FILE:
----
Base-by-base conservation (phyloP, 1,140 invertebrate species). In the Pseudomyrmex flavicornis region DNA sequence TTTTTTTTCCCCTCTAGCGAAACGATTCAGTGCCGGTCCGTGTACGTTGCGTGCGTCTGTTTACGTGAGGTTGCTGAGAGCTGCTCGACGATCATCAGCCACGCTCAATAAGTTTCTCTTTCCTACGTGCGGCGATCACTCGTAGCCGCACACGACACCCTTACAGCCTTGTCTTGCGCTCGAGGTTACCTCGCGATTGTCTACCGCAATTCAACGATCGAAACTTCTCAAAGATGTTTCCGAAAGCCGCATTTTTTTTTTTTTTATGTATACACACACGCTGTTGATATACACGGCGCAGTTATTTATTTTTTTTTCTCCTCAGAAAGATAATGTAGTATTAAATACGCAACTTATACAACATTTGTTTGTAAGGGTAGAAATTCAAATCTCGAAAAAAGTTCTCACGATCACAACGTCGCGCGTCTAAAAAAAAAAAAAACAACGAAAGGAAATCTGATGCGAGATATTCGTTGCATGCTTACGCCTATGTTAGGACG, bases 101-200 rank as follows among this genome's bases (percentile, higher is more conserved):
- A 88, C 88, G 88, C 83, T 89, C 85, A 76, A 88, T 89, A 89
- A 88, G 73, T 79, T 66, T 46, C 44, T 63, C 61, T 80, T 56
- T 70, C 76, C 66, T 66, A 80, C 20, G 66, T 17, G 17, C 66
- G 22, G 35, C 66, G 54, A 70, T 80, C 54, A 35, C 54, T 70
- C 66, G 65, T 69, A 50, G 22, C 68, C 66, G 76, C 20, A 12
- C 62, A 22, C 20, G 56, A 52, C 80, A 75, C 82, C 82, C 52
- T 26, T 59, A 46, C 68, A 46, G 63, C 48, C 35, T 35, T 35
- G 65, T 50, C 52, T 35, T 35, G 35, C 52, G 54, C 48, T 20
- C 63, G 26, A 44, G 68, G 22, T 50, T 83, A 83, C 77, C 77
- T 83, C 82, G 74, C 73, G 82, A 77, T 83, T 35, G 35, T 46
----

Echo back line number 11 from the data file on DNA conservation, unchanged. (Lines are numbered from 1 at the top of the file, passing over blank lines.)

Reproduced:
- T 83, C 82, G 74, C 73, G 82, A 77, T 83, T 35, G 35, T 46